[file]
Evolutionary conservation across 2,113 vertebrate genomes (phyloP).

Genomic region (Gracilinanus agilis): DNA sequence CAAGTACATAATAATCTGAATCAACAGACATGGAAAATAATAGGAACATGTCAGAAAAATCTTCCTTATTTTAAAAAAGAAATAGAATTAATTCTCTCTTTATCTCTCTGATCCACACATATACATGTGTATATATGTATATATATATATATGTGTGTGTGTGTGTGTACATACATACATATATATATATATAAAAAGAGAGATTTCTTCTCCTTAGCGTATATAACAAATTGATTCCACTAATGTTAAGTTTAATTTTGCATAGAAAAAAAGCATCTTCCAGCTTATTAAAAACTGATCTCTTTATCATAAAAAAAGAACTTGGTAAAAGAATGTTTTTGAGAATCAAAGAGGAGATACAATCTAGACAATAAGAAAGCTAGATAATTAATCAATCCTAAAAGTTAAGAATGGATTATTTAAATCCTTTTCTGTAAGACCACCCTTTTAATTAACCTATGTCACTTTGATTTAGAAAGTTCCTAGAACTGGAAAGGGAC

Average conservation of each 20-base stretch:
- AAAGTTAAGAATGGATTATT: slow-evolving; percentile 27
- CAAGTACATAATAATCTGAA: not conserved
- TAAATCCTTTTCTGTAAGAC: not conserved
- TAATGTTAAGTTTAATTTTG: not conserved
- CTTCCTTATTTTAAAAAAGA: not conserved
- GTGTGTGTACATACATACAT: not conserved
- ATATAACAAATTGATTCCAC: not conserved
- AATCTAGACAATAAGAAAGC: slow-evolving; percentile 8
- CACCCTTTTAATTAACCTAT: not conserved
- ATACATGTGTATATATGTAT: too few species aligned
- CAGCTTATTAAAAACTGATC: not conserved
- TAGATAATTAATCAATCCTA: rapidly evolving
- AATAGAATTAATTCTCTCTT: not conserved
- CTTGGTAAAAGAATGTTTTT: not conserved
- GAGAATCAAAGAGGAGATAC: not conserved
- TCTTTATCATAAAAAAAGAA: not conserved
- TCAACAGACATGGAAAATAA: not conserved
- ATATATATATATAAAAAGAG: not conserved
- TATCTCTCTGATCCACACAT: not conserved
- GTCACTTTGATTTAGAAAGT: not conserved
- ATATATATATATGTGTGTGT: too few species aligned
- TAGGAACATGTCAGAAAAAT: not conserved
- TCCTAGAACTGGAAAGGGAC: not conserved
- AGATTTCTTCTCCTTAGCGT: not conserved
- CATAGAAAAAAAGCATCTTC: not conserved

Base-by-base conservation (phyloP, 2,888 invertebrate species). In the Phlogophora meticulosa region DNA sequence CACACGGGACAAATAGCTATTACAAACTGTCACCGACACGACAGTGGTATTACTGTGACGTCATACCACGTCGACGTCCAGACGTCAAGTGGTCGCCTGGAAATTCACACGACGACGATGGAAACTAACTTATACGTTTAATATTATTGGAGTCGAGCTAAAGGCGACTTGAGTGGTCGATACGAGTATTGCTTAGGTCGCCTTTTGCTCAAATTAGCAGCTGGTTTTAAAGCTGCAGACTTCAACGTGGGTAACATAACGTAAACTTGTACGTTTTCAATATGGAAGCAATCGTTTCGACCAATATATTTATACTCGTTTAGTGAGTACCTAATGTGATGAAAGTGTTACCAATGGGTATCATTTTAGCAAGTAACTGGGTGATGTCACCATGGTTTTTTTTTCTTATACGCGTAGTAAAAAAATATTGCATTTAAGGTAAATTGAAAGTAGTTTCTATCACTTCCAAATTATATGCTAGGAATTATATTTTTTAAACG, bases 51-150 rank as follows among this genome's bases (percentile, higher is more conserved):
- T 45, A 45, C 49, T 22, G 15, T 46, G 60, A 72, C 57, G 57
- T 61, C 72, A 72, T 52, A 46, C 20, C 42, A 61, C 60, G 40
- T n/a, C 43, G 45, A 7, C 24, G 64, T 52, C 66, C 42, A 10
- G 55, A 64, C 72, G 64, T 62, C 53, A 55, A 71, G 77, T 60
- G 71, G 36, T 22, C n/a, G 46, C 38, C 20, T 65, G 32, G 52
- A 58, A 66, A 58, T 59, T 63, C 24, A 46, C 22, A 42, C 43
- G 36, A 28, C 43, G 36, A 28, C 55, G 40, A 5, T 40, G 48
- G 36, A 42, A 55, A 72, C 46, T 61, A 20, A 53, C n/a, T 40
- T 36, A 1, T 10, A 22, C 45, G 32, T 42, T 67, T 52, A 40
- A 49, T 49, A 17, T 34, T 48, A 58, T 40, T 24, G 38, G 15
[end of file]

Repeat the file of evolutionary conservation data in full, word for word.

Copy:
Evolutionary conservation across 2,113 vertebrate genomes (phyloP).

Genomic region (Gracilinanus agilis): DNA sequence CAAGTACATAATAATCTGAATCAACAGACATGGAAAATAATAGGAACATGTCAGAAAAATCTTCCTTATTTTAAAAAAGAAATAGAATTAATTCTCTCTTTATCTCTCTGATCCACACATATACATGTGTATATATGTATATATATATATATGTGTGTGTGTGTGTGTACATACATACATATATATATATATAAAAAGAGAGATTTCTTCTCCTTAGCGTATATAACAAATTGATTCCACTAATGTTAAGTTTAATTTTGCATAGAAAAAAAGCATCTTCCAGCTTATTAAAAACTGATCTCTTTATCATAAAAAAAGAACTTGGTAAAAGAATGTTTTTGAGAATCAAAGAGGAGATACAATCTAGACAATAAGAAAGCTAGATAATTAATCAATCCTAAAAGTTAAGAATGGATTATTTAAATCCTTTTCTGTAAGACCACCCTTTTAATTAACCTATGTCACTTTGATTTAGAAAGTTCCTAGAACTGGAAAGGGAC

Average conservation of each 20-base stretch:
- AAAGTTAAGAATGGATTATT: slow-evolving; percentile 27
- CAAGTACATAATAATCTGAA: not conserved
- TAAATCCTTTTCTGTAAGAC: not conserved
- TAATGTTAAGTTTAATTTTG: not conserved
- CTTCCTTATTTTAAAAAAGA: not conserved
- GTGTGTGTACATACATACAT: not conserved
- ATATAACAAATTGATTCCAC: not conserved
- AATCTAGACAATAAGAAAGC: slow-evolving; percentile 8
- CACCCTTTTAATTAACCTAT: not conserved
- ATACATGTGTATATATGTAT: too few species aligned
- CAGCTTATTAAAAACTGATC: not conserved
- TAGATAATTAATCAATCCTA: rapidly evolving
- AATAGAATTAATTCTCTCTT: not conserved
- CTTGGTAAAAGAATGTTTTT: not conserved
- GAGAATCAAAGAGGAGATAC: not conserved
- TCTTTATCATAAAAAAAGAA: not conserved
- TCAACAGACATGGAAAATAA: not conserved
- ATATATATATATAAAAAGAG: not conserved
- TATCTCTCTGATCCACACAT: not conserved
- GTCACTTTGATTTAGAAAGT: not conserved
- ATATATATATATGTGTGTGT: too few species aligned
- TAGGAACATGTCAGAAAAAT: not conserved
- TCCTAGAACTGGAAAGGGAC: not conserved
- AGATTTCTTCTCCTTAGCGT: not conserved
- CATAGAAAAAAAGCATCTTC: not conserved

Base-by-base conservation (phyloP, 2,888 invertebrate species). In the Phlogophora meticulosa region DNA sequence CACACGGGACAAATAGCTATTACAAACTGTCACCGACACGACAGTGGTATTACTGTGACGTCATACCACGTCGACGTCCAGACGTCAAGTGGTCGCCTGGAAATTCACACGACGACGATGGAAACTAACTTATACGTTTAATATTATTGGAGTCGAGCTAAAGGCGACTTGAGTGGTCGATACGAGTATTGCTTAGGTCGCCTTTTGCTCAAATTAGCAGCTGGTTTTAAAGCTGCAGACTTCAACGTGGGTAACATAACGTAAACTTGTACGTTTTCAATATGGAAGCAATCGTTTCGACCAATATATTTATACTCGTTTAGTGAGTACCTAATGTGATGAAAGTGTTACCAATGGGTATCATTTTAGCAAGTAACTGGGTGATGTCACCATGGTTTTTTTTTCTTATACGCGTAGTAAAAAAATATTGCATTTAAGGTAAATTGAAAGTAGTTTCTATCACTTCCAAATTATATGCTAGGAATTATATTTTTTAAACG, bases 51-150 rank as follows among this genome's bases (percentile, higher is more conserved):
- T 45, A 45, C 49, T 22, G 15, T 46, G 60, A 72, C 57, G 57
- T 61, C 72, A 72, T 52, A 46, C 20, C 42, A 61, C 60, G 40
- T n/a, C 43, G 45, A 7, C 24, G 64, T 52, C 66, C 42, A 10
- G 55, A 64, C 72, G 64, T 62, C 53, A 55, A 71, G 77, T 60
- G 71, G 36, T 22, C n/a, G 46, C 38, C 20, T 65, G 32, G 52
- A 58, A 66, A 58, T 59, T 63, C 24, A 46, C 22, A 42, C 43
- G 36, A 28, C 43, G 36, A 28, C 55, G 40, A 5, T 40, G 48
- G 36, A 42, A 55, A 72, C 46, T 61, A 20, A 53, C n/a, T 40
- T 36, A 1, T 10, A 22, C 45, G 32, T 42, T 67, T 52, A 40
- A 49, T 49, A 17, T 34, T 48, A 58, T 40, T 24, G 38, G 15